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Monday, April 18, 2016

Gavin Osteen, Did His Job - 21

Read the August 2013 interview: Gavin Osteen, Fine Tuned

Originally published July 19, 2010
Gavin Osteen had pitched well, though his record didn't show it. His ERA would finish at a respectable 3.35.

His win-loss record for the 2002 Camden Riversharks, though, was just 4-10.

Pitching that September, Osteen again threw well, giving up just two runs in seven innings of work on the way to a Camden victory. But the win again wouldn't be his.

"I felt in total control," Osteen said after the game, according to OurSportsCentral. "The ball was moving in and out really well. I was still keeping the ball down, still locating. I know I did my job tonight."

Osteen had been doing his job since 13 years earlier, when his professional career began. Doing his job was enough for a long career. But it wasn't enough to make the majors.

Osteen began in 1989, the son of former major leaguer Claude Osteen was taken by the Athletics in the ninth round of the June draft. He pitched that year at short-season Southern Oregon, throwing in 16 games and posting a 3.50 ERA.

His minor league greeting, however, was not a good one. One of his first games, June 21, was one a reporter for The Eugene Register-Guard speculated he'd have nightmares about. Osteen gave up three runs in the fifth on no hits. He also threw five wild pitches, walked three and suffered through an error.

But Osteen got it together. He played 1990 at single-A Madison, going 10-10 with a 3.10 ERA. He made AA Huntsville in 1991. He went eight innings for Huntsville in September 1991, gave up no runs and four hits, according to a newspaper account.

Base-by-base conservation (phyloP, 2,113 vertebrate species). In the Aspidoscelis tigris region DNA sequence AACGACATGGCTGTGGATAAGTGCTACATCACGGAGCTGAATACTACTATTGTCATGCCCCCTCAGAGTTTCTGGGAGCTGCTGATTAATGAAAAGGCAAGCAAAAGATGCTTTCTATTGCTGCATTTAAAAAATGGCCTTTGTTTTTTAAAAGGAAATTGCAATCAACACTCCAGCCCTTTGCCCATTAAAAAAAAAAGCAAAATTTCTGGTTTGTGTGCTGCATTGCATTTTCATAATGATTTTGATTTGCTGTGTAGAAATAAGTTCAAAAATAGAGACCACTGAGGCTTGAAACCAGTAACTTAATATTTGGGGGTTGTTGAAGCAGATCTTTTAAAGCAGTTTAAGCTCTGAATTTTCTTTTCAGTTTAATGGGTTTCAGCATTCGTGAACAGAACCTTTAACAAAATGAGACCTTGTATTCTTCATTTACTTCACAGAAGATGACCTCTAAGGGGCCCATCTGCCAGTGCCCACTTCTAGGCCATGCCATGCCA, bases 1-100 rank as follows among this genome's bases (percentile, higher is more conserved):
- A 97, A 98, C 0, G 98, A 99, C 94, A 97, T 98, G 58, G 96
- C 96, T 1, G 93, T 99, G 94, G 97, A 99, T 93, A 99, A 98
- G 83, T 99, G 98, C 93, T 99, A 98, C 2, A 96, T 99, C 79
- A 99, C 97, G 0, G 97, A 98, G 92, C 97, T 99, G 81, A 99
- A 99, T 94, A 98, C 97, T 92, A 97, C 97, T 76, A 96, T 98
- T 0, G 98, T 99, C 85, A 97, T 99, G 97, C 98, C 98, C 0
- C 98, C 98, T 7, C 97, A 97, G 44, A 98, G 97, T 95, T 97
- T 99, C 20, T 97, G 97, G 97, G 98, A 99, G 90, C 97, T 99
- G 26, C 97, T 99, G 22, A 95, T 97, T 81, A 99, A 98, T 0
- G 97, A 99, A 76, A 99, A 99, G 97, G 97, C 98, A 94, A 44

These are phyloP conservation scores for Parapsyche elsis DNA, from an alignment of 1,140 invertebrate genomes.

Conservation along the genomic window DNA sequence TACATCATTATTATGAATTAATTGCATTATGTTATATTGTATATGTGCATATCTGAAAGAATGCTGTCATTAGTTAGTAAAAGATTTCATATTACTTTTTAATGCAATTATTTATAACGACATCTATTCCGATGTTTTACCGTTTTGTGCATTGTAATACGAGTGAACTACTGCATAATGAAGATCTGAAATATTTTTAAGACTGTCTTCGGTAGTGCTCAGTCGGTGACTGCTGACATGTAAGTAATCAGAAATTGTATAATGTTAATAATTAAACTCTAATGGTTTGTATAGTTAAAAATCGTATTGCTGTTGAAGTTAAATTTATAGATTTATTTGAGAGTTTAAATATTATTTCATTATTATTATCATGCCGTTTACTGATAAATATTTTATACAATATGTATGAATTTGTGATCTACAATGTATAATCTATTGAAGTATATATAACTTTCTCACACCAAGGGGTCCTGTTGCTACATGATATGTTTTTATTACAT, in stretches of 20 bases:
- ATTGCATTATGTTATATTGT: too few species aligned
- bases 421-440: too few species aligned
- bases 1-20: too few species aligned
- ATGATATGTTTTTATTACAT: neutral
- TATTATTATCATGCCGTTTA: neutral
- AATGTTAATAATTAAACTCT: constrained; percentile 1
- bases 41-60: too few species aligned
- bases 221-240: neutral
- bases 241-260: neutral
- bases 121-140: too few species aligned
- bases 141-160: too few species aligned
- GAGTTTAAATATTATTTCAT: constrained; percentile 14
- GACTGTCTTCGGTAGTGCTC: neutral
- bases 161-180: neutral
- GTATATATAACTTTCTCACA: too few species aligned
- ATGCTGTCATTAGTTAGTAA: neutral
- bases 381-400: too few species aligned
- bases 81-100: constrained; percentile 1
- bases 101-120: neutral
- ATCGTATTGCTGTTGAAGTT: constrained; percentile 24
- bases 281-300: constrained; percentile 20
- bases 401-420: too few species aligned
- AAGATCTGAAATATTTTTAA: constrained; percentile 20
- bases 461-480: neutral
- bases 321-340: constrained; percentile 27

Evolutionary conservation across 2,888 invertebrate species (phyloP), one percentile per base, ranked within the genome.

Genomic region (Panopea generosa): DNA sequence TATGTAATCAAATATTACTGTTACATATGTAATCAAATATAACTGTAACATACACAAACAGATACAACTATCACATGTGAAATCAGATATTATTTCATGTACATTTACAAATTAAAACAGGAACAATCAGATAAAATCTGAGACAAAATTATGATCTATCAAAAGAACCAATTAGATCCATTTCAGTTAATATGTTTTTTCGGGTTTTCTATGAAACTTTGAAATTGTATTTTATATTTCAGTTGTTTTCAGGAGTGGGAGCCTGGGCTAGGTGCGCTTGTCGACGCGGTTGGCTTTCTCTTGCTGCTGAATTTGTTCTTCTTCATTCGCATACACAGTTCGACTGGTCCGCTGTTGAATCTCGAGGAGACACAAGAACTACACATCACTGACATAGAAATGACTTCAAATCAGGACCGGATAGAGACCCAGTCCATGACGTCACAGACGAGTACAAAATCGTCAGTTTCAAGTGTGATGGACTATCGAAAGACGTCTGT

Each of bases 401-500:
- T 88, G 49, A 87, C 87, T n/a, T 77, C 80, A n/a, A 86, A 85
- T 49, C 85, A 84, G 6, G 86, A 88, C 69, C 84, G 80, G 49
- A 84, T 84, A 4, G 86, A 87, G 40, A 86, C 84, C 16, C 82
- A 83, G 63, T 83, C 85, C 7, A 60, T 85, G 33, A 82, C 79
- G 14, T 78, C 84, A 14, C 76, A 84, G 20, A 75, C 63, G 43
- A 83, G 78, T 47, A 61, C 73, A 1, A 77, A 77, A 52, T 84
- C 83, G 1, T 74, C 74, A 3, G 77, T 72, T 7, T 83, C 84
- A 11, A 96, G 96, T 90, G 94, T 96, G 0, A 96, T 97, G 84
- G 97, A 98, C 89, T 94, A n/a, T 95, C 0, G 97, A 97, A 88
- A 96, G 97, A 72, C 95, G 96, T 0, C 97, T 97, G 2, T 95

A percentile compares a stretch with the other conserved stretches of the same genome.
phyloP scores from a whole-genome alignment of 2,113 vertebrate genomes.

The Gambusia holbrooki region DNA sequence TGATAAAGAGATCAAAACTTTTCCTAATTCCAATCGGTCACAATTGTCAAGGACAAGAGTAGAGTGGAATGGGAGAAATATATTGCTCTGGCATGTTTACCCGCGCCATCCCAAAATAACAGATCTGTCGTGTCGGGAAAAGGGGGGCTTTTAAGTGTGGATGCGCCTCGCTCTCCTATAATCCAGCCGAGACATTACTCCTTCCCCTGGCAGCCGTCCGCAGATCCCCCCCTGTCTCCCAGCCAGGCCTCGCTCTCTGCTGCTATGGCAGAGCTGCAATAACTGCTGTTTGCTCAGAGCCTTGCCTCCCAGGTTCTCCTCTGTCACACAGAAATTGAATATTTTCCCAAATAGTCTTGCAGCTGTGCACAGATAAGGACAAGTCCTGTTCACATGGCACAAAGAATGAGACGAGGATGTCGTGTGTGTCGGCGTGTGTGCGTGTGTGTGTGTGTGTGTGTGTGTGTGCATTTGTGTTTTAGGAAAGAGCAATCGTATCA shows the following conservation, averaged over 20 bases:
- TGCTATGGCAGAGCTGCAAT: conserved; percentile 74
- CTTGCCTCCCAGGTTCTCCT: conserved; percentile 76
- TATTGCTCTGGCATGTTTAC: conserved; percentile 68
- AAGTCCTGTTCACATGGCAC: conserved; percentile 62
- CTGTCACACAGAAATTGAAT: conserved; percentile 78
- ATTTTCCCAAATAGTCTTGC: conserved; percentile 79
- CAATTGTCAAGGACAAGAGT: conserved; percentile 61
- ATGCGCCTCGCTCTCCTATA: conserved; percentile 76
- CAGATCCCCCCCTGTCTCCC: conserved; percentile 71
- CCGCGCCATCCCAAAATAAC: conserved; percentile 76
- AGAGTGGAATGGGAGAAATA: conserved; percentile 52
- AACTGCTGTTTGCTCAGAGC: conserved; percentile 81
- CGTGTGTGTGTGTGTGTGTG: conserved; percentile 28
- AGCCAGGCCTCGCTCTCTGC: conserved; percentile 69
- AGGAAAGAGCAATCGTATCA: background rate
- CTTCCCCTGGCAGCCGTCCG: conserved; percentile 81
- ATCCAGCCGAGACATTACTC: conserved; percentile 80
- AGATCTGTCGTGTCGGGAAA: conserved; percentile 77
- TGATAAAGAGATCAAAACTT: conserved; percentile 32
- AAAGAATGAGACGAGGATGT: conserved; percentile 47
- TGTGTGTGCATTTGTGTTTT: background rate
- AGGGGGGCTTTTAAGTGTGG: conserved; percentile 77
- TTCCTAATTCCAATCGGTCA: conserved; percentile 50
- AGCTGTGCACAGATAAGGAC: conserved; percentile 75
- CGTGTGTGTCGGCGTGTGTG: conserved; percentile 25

He hit AAA Tacoma in 1992. He would stay at Tacoma through 1994. In July 1993, Osteen pitched six innings, giving up three hits, none after the second, according to the AP. He finished that year with an ERA north of 5. He did the same in 1994.

He then missed the next two years. His career became "injury plagued." Returning in 1997 for AA Bowie, Osteen pitched well, with a 2.05 ERA. He returned to AAA, at Rochester, for 1998. It was the Dodgers system for 1999, Pittsburgh's in 2000.

That was also his first taste of independent ball, where he would largely stay through the end of his career.

Osteen now works teaching hitting and pitching to young players through the Full Count outfit in Pennsylvania. He started teaching while playing, according to the Full Count Osteen bio.

"I loved playing pro ball," Osteen is quoted as saying on the site, "but at the end of my career, I found that I was getting much more satisfaction teaching kids the game than playing it. ... This is where I'm supposed to be."

Read the August 2013 interview: Gavin Osteen, Fine Tuned

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